"I guess I want to bring them to life. I like to imagine talking to them. You know what I think it is? Yeah, I think I'll say it. I think I'm accompanying myself with friends I never had. I probably have two friends. And I just got them. Being an entertainer, you just can't tell who is your friend. And they see you so differently. A star instead of a next-door neighbor."
He pauses, staring down at the living-room statues.
"That's what it is. I surround myself with people I want to be my friends. And I can do that with manikins. I'll talk to them."
All of this is not to say that Michael is friendless. On the contrary, people are clamoring to be his friend. That's just the trouble: with such staggering numbers knocking at the gate, it becomes necessary to sort and categorize. Michael never had a school chum. Or a playmate. Or a steady girlfriend. The two mystery friends he mentioned are his first civilians. As for the rest . . . .
"I know people in show business."
Foremost is Diana Ross, with whom he shares his "deepest, darkest secrets" and problems. But even when they are alone together, their world is circumscribed. And there's Quincy Jones, "who I think is wonderful. But to get out of the realm of show business, to become like everybody else . . . ."
To forget. To get out of the performing self.
"Me and Liza, say. Now, I would consider her a great friend, but a show-business friend. And we're sitting there talking about this movie, and she'll tell me all about Judy Garland. And then she'll go, 'Show me that stuff you did at rehearsal.'" He feints a dance move. "And I'll go, 'Show me yours.' We're totally into each other's performance."
This Michael does not find odd, or unacceptable. It's when celebrity makes every gesture a performance that he runs for cover. Some stars simply make up their minds to get on with things, no matter what. Diana Ross marched bravely into a Manhattan shoe store with her three daughters and had them fitted for running shoes, despite the crowd of 200 that convened on the sidewalk. Michael, who's been a boy in a bubble since the age of reason, would find that intolerable. He will go to only one L.A. restaurant, a health-food place where the owners know him. As for shopping, Michael avoids it by having a secretary or aide pick out clothes for him. "You don't get peace in a shop. If they don't know your name, they know your voice. And you can't hide."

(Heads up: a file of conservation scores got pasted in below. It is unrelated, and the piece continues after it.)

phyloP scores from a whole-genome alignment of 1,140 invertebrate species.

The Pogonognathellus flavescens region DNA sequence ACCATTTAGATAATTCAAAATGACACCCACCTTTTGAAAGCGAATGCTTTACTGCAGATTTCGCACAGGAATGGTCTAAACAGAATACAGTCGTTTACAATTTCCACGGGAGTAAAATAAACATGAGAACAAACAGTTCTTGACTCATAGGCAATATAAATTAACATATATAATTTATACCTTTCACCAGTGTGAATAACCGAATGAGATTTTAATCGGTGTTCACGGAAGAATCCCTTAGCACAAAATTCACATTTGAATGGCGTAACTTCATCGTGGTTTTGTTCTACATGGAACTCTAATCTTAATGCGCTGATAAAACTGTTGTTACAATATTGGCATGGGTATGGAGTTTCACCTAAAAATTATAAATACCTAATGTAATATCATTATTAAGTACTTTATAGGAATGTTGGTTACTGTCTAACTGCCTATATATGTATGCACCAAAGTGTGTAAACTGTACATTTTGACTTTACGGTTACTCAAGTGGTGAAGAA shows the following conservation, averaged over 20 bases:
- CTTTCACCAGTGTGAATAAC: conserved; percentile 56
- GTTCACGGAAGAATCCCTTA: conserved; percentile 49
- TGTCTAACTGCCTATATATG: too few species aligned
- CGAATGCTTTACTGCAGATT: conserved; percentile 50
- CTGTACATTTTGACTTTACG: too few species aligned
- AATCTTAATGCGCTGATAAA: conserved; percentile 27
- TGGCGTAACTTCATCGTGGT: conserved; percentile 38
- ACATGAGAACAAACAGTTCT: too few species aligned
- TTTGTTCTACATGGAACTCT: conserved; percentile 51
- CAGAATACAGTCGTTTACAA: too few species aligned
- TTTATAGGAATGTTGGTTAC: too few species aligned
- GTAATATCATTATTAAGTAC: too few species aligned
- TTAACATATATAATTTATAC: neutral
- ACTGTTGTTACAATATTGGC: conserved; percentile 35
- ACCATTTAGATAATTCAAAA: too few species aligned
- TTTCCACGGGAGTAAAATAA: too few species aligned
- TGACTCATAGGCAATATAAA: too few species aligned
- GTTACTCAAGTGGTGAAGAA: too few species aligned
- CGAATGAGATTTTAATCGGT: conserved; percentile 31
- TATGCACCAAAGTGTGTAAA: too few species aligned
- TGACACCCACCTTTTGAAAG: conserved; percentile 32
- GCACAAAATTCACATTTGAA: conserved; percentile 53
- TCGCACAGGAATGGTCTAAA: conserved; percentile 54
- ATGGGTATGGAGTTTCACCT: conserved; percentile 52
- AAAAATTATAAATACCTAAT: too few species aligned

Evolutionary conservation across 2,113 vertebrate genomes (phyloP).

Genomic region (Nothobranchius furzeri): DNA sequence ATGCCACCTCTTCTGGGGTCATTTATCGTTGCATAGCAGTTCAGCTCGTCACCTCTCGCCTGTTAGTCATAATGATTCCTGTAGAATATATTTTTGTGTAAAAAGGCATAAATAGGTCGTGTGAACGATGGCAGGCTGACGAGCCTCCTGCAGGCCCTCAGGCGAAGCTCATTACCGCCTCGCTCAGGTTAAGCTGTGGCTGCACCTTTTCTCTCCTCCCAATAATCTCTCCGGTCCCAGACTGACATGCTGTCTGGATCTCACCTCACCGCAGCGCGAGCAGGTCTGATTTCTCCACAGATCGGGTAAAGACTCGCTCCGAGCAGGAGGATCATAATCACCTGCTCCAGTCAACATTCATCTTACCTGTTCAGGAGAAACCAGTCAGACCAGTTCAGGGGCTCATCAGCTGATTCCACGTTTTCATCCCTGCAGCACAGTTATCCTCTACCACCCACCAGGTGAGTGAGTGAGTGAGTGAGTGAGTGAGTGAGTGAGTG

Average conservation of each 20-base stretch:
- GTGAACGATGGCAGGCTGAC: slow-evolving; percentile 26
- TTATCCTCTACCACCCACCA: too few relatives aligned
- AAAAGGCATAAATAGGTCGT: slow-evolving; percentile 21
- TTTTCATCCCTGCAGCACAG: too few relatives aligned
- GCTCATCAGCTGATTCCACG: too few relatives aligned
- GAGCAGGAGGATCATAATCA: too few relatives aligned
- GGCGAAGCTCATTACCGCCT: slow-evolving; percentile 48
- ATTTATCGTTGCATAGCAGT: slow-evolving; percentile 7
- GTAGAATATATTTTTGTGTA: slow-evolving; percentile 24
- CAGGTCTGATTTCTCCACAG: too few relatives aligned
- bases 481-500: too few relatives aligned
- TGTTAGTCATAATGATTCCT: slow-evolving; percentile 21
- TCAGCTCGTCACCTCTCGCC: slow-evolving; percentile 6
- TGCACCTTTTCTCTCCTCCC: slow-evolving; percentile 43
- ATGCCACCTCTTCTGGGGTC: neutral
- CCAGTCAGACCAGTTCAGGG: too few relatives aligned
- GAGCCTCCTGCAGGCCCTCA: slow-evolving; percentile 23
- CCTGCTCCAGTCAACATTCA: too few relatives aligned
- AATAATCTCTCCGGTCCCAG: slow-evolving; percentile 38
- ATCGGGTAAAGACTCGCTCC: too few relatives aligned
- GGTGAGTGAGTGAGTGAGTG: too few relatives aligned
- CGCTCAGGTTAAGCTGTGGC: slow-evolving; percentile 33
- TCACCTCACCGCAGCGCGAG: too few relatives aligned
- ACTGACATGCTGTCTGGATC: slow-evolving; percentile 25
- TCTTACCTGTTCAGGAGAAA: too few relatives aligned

He won't say love stinks. But sometimes it smarts.
"Being mobbed hurts. You feel like you're spaghetti among thousands of hands. They're just ripping you and pulling your hair. And you feel that any moment you're gonna just break."
Thus, Michael must travel with the veiled secrecy of a pasha's prized daughter. Any tourism is attempted from behind shades, tinted limo glass and a bodyguard's somber serge. Even in a hotel room, he hears females squeal and scurry like so many mice in the walls.
"Girls in the lobby, coming up the stairway. You hear guards getting them out of elevators. But you stay in your room and write a song. And when you get tired of that, you talk to yourself. Then let it all out onstage. That's what it's like."
No argument – it ain't natural. But about those store dummies? Won't it be just as eerie to wake up in the middle of the night to all those polystyrene grins?
"Oh, I'll give them names. Like the statues you see down there." He motions to the living-room crowd. "They've got names. I feel as if I know them. I'll go down there and talk to them."
A restless rhythm is jiggling his foot, and the newspaper clipping has long been destroyed. Michael is apologetic, explaining that he can sit still for just so long. On an impulse, he decides to drive us to the house under construction. Though his parents forced him to learn two years ago, Michael rarely drives. When he does, he refuses to travel freeways, taking hour-long detours to avoid them. He has learned the way to only a few "safe" zones – his brothers' homes, the health-food restaurant and the Kingdom Hall.
First, Muscles must be put away. "He's real sweet," Michael says as he unwinds the serpent from the banister. "I'd like you to wrap him around you before you go."
This is not meant as a prank, and Michael will not force the issue. But fear of interviews can be just as deep-rooted as fear of snakes, and in consenting to talk, Michael was told the same thing he's telling me now: Trust me. It won't hurt you.